It has been three years since the Toledo Mud Hens moved into a new home at Fifth Third Field in the downtown Warehouse District, providing a springboard for an assortment of offices, bars, restaurants, coffee shops, art galleries, lofts, and a grocery store that occupy a good number of the district's once-abandoned structures.
Long before then, however - 1982, to be exact - The Spaghetti Warehouse took over a sprawling former brewery at South Superior and Washington streets that dates back to the 19th century. At the time, the restaurant seemed to be a lone outpost amid an area largely populated by gaunt buildings and empty streets.
Whether the decision to locate in the Warehouse District resulted from entrepreneurial foresight or mere happenstance, there's no denying that the owners chose well. The eatery, part of a small, Texas-based nationwide chain, attracts a steady stream of diners, especially families with children, as the downtown neighborhood continues to draw new activity in the shadow of Fifth Third Field, where the Mud Hens play their season home opener this evening.
Seven days a week, the Spaghetti Warehouse (the "Old" in the original name got dropped somewhere along the way) serves predictable Italian-American food. There's nothing particularly creative about the dishes, but the food will satisfy diners if all they're seeking is a filling meal in a nostalgic setting.
In the three-story building, patrons are surrounded by a jumble of antiques, Tiffany-style lamps, brass bedsteads attached to the booths, old movie and circus posters, and yellowing ads for such products as Clabber Girl baking soda.
Center stage in the main dining room is a trolley car outfitted with tables and chairs.
On a wall leading to video games for the children and a basement lounge for adults is a huge photograph of a Teddy Roosevelt-type character whose girth suggests he spent serious time eating the very food the Spaghetti Warehouse specializes in. "Speak softly but carry a big linguine," the old codger declares.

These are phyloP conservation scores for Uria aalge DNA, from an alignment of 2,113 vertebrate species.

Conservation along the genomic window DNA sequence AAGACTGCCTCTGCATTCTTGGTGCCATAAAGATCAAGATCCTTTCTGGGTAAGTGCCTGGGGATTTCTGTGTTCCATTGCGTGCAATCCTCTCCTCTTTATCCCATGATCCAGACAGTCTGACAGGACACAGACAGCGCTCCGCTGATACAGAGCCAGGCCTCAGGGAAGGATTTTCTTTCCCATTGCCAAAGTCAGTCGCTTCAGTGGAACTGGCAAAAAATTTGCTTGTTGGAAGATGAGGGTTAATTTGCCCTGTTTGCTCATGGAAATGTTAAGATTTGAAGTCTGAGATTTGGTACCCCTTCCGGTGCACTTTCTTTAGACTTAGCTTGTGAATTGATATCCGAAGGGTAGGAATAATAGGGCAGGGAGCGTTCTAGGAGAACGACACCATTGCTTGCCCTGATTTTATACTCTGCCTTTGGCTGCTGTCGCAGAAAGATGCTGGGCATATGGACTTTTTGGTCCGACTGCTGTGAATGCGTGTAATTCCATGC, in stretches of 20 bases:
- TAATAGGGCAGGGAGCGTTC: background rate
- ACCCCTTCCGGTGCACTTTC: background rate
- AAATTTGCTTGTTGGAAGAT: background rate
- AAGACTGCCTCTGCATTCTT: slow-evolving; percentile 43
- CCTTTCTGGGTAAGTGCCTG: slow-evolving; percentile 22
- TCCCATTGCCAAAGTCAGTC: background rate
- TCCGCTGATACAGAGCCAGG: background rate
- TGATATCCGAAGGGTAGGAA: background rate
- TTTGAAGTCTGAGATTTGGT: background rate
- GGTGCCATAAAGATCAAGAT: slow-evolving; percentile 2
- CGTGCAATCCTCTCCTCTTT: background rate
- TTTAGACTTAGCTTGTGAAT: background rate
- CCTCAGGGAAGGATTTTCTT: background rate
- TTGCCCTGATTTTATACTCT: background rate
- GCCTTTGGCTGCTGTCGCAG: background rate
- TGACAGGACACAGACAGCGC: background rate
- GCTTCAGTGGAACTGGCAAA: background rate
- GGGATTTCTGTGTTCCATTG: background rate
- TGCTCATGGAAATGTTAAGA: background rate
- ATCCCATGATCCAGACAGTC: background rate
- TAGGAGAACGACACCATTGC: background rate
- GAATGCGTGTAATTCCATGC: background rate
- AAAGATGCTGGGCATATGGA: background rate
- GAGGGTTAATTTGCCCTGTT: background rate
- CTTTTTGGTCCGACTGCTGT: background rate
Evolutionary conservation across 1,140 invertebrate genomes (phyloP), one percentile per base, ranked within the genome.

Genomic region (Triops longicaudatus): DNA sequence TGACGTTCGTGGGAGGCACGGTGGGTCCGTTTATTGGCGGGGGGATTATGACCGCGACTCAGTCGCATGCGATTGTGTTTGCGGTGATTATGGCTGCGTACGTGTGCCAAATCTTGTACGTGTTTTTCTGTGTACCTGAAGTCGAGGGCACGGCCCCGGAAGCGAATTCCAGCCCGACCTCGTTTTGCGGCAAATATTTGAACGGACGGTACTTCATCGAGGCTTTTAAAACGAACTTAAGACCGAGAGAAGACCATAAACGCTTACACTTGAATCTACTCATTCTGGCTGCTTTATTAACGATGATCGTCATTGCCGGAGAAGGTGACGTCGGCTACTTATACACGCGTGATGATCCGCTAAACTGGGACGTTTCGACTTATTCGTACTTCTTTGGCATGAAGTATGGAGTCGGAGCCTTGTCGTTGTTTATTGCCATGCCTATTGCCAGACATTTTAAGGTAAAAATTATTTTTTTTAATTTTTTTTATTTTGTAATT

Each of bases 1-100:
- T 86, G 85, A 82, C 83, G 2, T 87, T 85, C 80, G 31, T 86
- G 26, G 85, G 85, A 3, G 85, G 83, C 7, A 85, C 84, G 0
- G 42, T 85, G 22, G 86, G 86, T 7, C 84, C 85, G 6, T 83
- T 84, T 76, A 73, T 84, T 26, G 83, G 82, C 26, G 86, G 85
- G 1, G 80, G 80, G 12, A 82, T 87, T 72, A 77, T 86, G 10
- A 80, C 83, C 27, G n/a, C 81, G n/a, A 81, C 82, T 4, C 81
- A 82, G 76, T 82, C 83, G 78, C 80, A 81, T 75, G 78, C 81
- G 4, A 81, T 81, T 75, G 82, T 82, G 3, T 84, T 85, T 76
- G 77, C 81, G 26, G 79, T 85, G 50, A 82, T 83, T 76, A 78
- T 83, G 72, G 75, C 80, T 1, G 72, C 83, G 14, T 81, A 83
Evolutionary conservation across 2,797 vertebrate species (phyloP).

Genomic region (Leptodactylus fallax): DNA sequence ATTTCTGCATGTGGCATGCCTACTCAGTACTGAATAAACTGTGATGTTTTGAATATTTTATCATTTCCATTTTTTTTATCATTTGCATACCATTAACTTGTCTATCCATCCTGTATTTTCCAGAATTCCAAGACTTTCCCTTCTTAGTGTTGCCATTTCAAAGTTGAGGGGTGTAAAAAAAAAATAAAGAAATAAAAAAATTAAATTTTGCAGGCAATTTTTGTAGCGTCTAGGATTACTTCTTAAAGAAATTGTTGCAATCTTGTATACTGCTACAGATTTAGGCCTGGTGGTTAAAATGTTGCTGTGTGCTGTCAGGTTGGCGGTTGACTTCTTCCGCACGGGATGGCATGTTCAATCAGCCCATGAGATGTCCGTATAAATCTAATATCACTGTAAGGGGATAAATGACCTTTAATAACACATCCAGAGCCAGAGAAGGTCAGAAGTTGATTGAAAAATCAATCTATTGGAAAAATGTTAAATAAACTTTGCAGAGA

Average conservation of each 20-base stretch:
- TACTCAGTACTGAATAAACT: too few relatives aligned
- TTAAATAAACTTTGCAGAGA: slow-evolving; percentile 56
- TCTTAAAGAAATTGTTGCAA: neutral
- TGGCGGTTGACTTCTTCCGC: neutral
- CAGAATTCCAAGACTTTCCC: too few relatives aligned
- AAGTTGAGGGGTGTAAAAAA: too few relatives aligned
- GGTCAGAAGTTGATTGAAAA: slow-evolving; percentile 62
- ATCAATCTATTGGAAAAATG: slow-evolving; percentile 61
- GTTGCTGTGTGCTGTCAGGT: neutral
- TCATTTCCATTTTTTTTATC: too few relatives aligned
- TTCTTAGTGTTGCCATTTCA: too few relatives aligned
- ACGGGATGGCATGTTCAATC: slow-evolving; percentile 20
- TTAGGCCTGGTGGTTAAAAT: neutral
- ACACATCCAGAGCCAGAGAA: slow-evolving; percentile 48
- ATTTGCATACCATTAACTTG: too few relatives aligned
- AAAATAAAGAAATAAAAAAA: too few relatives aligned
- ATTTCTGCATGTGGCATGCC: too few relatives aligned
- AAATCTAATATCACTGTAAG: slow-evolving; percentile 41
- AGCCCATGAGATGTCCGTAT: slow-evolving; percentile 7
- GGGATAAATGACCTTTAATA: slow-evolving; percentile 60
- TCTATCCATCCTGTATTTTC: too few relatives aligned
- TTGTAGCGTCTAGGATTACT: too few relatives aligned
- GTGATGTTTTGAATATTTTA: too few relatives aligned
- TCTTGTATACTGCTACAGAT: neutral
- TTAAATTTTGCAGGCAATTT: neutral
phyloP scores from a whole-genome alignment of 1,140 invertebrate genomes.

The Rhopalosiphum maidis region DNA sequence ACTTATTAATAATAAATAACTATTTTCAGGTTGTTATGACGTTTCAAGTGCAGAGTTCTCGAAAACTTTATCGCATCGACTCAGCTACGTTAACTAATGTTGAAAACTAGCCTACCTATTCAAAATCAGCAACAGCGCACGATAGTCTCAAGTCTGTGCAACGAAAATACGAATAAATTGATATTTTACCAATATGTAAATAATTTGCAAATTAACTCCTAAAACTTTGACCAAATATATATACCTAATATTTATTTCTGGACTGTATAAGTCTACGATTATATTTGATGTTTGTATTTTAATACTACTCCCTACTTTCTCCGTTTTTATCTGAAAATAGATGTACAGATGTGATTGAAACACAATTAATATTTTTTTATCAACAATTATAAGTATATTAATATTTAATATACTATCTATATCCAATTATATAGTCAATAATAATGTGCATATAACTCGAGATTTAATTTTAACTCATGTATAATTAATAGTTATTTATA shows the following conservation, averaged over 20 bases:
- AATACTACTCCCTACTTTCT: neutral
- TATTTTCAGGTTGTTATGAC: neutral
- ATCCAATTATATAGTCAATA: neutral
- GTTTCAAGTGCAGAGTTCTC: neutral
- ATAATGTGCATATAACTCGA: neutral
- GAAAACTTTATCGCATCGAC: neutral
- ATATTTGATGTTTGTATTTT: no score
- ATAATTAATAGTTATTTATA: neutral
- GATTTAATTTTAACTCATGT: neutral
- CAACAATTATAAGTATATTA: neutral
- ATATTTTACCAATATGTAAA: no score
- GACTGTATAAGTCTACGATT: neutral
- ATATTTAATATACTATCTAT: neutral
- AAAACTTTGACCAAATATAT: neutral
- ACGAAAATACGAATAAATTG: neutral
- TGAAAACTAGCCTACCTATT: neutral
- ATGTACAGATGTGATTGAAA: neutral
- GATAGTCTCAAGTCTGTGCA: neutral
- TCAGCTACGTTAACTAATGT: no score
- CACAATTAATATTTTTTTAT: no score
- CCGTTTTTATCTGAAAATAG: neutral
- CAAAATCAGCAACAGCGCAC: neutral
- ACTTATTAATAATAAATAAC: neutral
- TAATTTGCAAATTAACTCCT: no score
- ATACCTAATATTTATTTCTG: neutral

Linguine, fettuccine, ravioli, manicotti, cannelloni, and of course spaghetti await a variety of red and white sauces that mark the restaurant's traditional southern Italian fare. Then there's the lasagna ($8.99), a signature dish that boasts no fewer than 15 layers.
The busy menu also includes shrimp, tilapia, and eggplant dishes, along with plates of meatballs, Italian sausage, chicken, and veal. Steak lovers are left with two token choices, grilled ribeye ($15.99) and sirloin ($11.29), both served with spaghetti in red sauce.
On three visits, I tried a range of possibilities with mixed results.
For instance, a bowl of spaghetti and meatballs in tomato sauce ($7.99) and an accompanying tossed salad of mainly iceberg lettuce and croutons were unremarkable, while a delicious tilapia Mediterraneo ($10.99), firm and tender, arrived on a bed of angel hair pasta with zucchini and a tasty garlic sauce.
For openers, the servers, who were competent but somewhat harried, deliver a small, hot-from-the-oven loaf of sourdough bread with herbed butter, which lasted through the meal.
A bowl of beer chili ($3.79) had a nice flavor, as did the vegetable and pasta-laden minestrone soup ($3.29) on another day. Soup, bread, and one of eight appetizers would probably be an ideal combination for lighter eaters.
One other dish made an impression: Italian meatloaf ($9.99), a thick slice of ground beef smothered in meat sauce and mozzarella cheese. A side of mashed potatoes made with caramelized onions sounded good but was too salty. No matter, the meatloaf was more than enough to silence the growls of hunger.
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